The U.S. Department of Agriculture is suspending the only federal program that tracked honeybee losses, which could make it more difficult to understand declines in bee health and the subsequent impact on food production.

“The decision to suspend data collection was not made lightly, but was necessary given available fiscal and program resources,” USDA said in a statement about its decision to stop collecting data for the annual Honeybee Colonies report.

Commercially managed honeybee colonies are used by farmers to pollinate a variety of fruit, nut, and vegetable crops. Some agricultural economists estimate that as much as one in three bites of food we eat is dependent on bees for pollination.

The die-off rates for commercially managed honeybee colonies has increased sharply in recent years due to various factors, including pesticides, parasite infestations, and habitat loss.

The USDA’s National Agricultural Statistics Service (NASS) announced on July 1 that it will stop collecting data for the report, which was a key priority of the Obama administration.

Bad News for Researchers

“It’s really frustrating,” Kari Segraves, a professor of biology at Syracuse University who studies plant-pollinator interactions, said about the decision to stop the surveys.

“I understand these surveys can be time consuming and expensive,” she said, “but having it [the data] is also so important if we’re going to have a chance to answer these big questions about what’s going on with pollinators in our environment.”

Last month researchers from a nonprofit led by the University of Maryland reported that losses for honeybees over the winter were the highest they’ve been in 13 years.

In recent years, issues relating to pollinator health have gained more traction in Congress. The 2018 Farm Bill established a new position within the USDA’s Office of the Chief Scientist for a “Honeybee and Pollinator Research Coordinator.”

While the Farm Bill does not specifically mandate the Honeybee Colonies Survey, the decision to cancel it “certainly is counter to the overall intent and will impede efforts to understand honey bee populations,” said Scott Black, executive director of the Xerces Society for Invertebrate Conservation.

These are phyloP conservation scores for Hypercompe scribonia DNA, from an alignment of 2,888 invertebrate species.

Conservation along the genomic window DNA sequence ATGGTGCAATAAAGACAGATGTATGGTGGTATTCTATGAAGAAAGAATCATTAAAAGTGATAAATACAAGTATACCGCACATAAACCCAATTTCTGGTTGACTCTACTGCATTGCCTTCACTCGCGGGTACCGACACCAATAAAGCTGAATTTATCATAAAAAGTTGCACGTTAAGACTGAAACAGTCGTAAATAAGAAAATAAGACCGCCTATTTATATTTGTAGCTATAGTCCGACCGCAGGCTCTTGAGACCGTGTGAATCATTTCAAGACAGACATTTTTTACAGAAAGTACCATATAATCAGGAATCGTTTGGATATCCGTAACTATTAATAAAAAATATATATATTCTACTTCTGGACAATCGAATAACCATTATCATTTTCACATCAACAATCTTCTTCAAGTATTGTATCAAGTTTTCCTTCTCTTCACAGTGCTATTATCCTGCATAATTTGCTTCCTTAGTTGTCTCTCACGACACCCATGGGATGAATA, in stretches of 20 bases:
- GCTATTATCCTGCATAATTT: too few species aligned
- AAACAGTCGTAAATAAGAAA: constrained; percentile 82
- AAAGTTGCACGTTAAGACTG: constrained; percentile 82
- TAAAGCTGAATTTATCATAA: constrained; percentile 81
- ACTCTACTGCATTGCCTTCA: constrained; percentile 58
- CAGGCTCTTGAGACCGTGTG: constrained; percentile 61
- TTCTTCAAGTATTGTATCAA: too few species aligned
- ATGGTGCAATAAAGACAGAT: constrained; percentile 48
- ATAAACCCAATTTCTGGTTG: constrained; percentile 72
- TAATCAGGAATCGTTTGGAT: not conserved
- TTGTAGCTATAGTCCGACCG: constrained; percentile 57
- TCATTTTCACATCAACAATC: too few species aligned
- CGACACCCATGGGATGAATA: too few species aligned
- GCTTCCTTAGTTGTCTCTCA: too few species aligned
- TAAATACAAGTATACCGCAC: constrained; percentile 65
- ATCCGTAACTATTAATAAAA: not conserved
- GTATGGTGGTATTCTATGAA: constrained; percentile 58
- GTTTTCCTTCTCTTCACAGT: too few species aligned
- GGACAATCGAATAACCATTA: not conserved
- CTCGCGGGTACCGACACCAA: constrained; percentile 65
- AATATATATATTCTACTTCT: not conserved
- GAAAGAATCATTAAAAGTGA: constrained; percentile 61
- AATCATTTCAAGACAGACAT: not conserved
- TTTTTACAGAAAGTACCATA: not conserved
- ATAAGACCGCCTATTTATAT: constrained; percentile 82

“I think it will be harder to coordinate research on honeybees if we do not have these surveys.”

Pollinators and Pesticides

The decision by USDA is the second move in recent weeks involving federal policy and its impact on bee population research.

On June 16, the Environmental Protection Agency announced “emergency exemptions” under the Federal Insecticide, Fungicide, and Rodenticide Act allowing farmers to spray sulfoxaflor—a bee-killing insecticide—on millions of acres of sorghum and cotton across 14 states.

The EPA said the exemption was necessary to control sugarcane aphids and tarnished plant bugs.

The move drew immediate pushback from environmental groups who say such exemptions are simply a way to skirt the enforcement of pollinator protections.

“The only emergency here is the Trump EPA’s reckless approval of this dangerous bee-killing pesticide,” Lori Ann Burd, environmental health director at the Center for Biological Diversity, said in a statement. “It’s sickening that even amid the current insect apocalypse, the EPA’s priority is protecting pesticide industry profits.”

A 2015 decision by the U.S. Court of Appeals for the Ninth Circuit revoked the registration of sulfoxaflor, made by Dow Agrosciences (now Corteva). Following the ruling, EPA amended the product’s label to restrict its use on crops attractive to bees, which include cotton and sorghum.

In a statement released at the time, the National Sorghum Producers downplayed the impact of the pesticide on bees.

The group cited the EPA’s assessment of the chemical, taken before President Donald Trump took office, which stated that “sulfoxaflor clearly is a better compound for non-target organisms than nearly all of its alternatives,” and “poses little risk to fresh or saltwater fish and invertebrates.”